Horowitz argues that power-sharing electoral institutions may not succeed in promoting ethnic accommodation. Primarily, the assumption that multiple parties will emerge in a society and produce the need to form coalitions, the basis of interethnic compromise, cannot occur in a demographically disproportional context. The primary critique of PR is that it may actually reinforce ethnic divides and community rivalries (Norris 109). According to consociational theory, PR creates multiparty systems in which “no party has a majority of parliamentary seats,” which may create the need to form multiparty coalitions in order to govern (Lijphart 93).
However, this “need” to form multiparty coalitions is just an assumption, as the plurality of parties oftentimes depends on the willingness of the majority party to share power with opposing parties. To reinforce this assumption, PR can empower ethnic rivalry when one ethnic group comprises the majority of society, since this majority must gain a proportional majority of seats. Horowitz explains how Robert Mugabe and the Shona in Zimbabwe pooled minority blacks (who formed the majority population) together, giving his party a majority of seats so he could govern alone. This was despite disproportionally represented white and Ndebele opposition, who became the opposition parties to the majority party black Shona government (Horowitz 5).
Consociational theory did not account for a long history of white domination and a segregated society, causing a ruling party to emerge and create a power concentrated government, dooming democratic reform. Thus, before employing power sharing electoral systems into a severely divided society, it is imperative to take into account both the demographics and historical context of colonialism of the minorities in a divided society.
Assuming that power-sharing enables the formation of coalitions, consociational theory cannot ensure that ethnic groups will compromise when they come from a long history of severe repression and opposition. At the center of Horowitz’s critique is a claim that coalition-building is necessary, but not sufficient for intergroup accommodation. The “key” to intergroup accommodation is “the incentive to compromise and not merely the incentive to coalesce” (Lijphart 93). Consociational theory assumes that, given the political opportunity for interaction and representation, ethnically divided communities will set aside their geographical, racial and class-oriented differences deeply entrenched in war-torn culture. Lijphart agrees, claiming “coalescence and compromise are distinct” (Lijphart 93).
Horowitz claims that the Single Transferable Vote (STV) system presents a proportional substitute to the Alternative Vote (AV) that would deliver a more secure trajectory toward achieving democratic stability than the more common list PR. STV is similar to AV in that the voting process entails that voters rank individual candidates depending on their individual preferences (Lijphart 98). Unlike AV, it is not majoritarian but a PR system in which candidates need not reach a majority of votes for election but need a quota based on the number of seats available in a constituency. Voters cast ballots for candidates, not parties, in order of preference. In contrast, list-system PR requires that votes be cast for a single party. Thus, where parties are ethnically based, there is no way to transfer votes across ethnic lines, concentrating votes within an entrenched group ideology (Horowitz 7). Horowitz’s case study of Northern Ireland demonstrates how STV should have favored accommodation more than list-system PR, yet failed to do so due to its weak incentives to pool votes across ethnic boundaries.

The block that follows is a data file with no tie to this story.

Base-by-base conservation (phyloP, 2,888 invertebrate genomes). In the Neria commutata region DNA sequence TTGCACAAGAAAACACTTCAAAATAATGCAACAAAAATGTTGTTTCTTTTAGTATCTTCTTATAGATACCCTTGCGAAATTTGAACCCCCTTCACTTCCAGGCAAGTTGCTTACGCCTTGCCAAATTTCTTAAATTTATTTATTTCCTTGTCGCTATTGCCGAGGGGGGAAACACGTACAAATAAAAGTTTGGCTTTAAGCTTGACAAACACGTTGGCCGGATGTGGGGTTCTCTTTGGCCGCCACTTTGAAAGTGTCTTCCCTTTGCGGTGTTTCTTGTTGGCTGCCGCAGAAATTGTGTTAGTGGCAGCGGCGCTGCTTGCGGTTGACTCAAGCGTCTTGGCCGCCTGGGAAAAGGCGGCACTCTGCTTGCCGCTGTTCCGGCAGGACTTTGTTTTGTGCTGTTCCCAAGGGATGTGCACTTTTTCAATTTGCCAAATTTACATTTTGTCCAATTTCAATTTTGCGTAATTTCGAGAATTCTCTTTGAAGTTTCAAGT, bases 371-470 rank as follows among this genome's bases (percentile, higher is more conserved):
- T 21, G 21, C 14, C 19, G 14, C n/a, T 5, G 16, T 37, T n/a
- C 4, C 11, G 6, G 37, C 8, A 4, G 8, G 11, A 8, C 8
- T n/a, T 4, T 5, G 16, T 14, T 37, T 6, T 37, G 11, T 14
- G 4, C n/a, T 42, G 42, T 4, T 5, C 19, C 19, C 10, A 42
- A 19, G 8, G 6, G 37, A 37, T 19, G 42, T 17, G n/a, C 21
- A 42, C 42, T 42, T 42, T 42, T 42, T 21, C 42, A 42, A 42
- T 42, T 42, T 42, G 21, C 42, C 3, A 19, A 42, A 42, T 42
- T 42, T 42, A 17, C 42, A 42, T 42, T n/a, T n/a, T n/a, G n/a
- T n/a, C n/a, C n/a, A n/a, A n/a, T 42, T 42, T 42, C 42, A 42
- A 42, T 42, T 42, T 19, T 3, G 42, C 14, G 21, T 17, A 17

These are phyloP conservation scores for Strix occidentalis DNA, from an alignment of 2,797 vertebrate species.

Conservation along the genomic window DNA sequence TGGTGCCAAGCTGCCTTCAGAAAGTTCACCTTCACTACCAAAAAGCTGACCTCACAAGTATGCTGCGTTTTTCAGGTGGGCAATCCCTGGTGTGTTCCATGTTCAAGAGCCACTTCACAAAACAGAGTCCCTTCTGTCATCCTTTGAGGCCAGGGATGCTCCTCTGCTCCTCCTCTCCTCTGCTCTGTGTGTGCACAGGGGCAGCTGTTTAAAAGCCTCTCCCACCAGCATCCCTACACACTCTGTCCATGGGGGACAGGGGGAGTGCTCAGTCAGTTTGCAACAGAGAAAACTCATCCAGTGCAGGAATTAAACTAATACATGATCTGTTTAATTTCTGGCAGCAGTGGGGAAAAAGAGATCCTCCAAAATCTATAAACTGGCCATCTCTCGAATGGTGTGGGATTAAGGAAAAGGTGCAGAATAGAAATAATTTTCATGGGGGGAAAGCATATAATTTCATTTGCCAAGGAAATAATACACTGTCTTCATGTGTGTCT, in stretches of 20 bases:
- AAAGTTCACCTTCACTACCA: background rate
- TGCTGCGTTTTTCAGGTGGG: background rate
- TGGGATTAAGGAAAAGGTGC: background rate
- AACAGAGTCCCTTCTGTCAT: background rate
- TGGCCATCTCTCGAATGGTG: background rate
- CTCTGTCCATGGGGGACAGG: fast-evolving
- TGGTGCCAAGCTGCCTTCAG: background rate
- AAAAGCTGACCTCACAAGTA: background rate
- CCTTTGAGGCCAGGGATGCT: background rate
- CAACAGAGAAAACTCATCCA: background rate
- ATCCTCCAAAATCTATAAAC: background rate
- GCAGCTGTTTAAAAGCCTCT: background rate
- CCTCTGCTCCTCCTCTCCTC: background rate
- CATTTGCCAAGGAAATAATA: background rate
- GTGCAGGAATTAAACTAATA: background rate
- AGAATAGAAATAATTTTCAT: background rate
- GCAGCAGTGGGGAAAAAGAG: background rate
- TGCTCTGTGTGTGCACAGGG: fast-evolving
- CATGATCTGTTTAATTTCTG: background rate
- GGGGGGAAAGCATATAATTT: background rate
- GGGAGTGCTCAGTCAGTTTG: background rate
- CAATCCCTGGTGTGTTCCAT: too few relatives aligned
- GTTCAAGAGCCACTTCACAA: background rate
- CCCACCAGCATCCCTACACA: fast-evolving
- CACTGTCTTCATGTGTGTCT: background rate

Under STV conditions, Catholic parties and candidates should have made interethnic vote-pooling agreements for second and third choice of supporters of Protestant parties and candidates, and vice-versa. However, the incentives to pool votes across the religious divide were weak because political candidates would lose more votes by appearing “soft” on issues of religious divide than they would gain by appealing to other communities (Horowitz 9). In this case, PR is ineffective in delivering coalitions and compromise in deeply cleaved societies. Because consociational theory regards ethnic identities as singular rather than affected by other social and political cleavages like religion, it does not take into account deeply entrenched political interests that inhibit intergroup accommodation (Horowitz 174/Norris 104).